California has long been recognized as one of the most diverse states in the country. But in many communities, this has not lead to to a rich, multicultural environment. Instead, it has created a type of cultural segregation that undermines the very concept of cultural diversity.
The Associated Press reports the following in the California City of Watsonville:
Spanish is spoken in most homes and businesses in town, and one out of five households is linguistically isolated, meaning no one over 14 speaks English.
Rising immigration hasn’t made Watsonville more diverse; it is a community heading toward racial isolation, a growing phenomenon in a state that offers one possible look at how the nation may change as non-Hispanic whites become a minority in the coming months.
Now keep in mind, this is not a phenomenon that is unique to the Latino community. The same can be observed in the Asian, East Indian and Slavic communities.
How can this be? Well, there was once a time when those who immigrated to the US made it a priority to assimilate to the culture of their new country. Learning English was a priority. Individual responsibility and economic opportunity were inexplicably linked.
But today, we foster an environment that discourages immigrants from becoming American. We entice them to live here. We offer a wealth of benefits to those who come here (legally or illegally). So, we have created a situation that encourages them to maintain their own separate identity which is largely affiliated with the country of their origin. So, instead of being “Mexican Americans” they tend to be more like “Mexicans in America” or instead of “Chinese Americans” they tend to be “Chinese in America.”
“For me, downtown Watsonville is like being in a small Mexican town,” said Oscar Rios, who was Watsonville’s first Latino mayor. “Everyone speaks Spanish. The restaurants are Mexican. It’s got a very different feel than a traditional American town.”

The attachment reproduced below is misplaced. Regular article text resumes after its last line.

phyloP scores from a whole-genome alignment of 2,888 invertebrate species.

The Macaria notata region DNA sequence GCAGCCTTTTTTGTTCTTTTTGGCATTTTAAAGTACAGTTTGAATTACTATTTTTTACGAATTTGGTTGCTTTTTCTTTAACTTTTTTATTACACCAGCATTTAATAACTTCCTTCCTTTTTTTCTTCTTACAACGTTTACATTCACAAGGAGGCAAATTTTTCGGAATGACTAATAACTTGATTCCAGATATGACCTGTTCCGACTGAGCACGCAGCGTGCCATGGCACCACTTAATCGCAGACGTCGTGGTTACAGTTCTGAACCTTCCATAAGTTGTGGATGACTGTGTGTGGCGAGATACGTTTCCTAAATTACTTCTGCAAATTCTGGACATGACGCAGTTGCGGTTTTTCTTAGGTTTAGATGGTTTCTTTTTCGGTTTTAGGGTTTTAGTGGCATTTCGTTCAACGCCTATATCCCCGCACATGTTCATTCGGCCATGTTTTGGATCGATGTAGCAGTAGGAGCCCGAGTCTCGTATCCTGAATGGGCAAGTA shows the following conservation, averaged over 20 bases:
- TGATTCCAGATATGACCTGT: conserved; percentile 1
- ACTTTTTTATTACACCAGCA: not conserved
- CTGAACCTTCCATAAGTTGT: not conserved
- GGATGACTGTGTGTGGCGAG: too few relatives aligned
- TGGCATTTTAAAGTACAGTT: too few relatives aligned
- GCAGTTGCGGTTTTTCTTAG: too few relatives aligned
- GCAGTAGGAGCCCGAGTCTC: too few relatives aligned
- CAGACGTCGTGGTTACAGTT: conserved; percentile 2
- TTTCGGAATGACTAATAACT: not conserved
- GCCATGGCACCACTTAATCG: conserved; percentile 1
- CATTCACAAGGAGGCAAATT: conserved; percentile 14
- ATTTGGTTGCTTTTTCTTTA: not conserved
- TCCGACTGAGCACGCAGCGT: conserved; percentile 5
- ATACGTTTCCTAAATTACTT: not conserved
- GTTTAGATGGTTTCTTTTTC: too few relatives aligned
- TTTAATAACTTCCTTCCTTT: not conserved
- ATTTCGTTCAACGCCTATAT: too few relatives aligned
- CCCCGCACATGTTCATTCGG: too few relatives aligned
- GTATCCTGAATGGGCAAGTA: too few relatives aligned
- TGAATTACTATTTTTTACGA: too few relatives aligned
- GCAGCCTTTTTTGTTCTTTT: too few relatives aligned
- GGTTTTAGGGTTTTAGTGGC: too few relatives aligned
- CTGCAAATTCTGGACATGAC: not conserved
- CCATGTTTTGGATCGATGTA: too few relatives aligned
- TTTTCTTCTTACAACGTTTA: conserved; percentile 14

This by the way, is not their fault. We have created this problem ourselves. We have created an environment that accommodates lack of assimilation.
Walking past downtown’s historic Victorians, Nahara doesn’t notice that almost every sign is exclusively in Spanish, from the barber shop, “Cortes de Pelo,” to dress shop notices asking patrons to not bring in food or drink: “Por favor, no pase con comida o bebida.”
At the courthouse on the corner, interpreters are at work in all four courtrooms, helping judges and lawyers communicate with clients dealing with everything from divorce settlements to murder charges. At the public library, laughter, stories and music ring out from Bilingual Toddler Time.
***LET ME BE CLEAR***
I believe that diversity is good. It is one of the key things that makes our country the greatest place to live in the world. No where else can people from so many different countries, cultures and religions live together is peace and prosperity. I also believe that it is important for each of us keep our cultural heritage close to our hearts and never forget where we came from. It should be a vital part of who we are. But it should not be the sole determiner of who we are.
As a man of African & Italian decent who has grown up in America, the rich cultures of my parents informs my perspectives and values. But so does my background as an American, a Christian and a man. I am further enriched by the cultural backgrounds and experiences of those around me. All of these things combined create my unique “American Experience”.
But as we seek to isolate and separate ourselves from the rest of American culture, we defy one of the very pillars of American strength, true cultural diversity.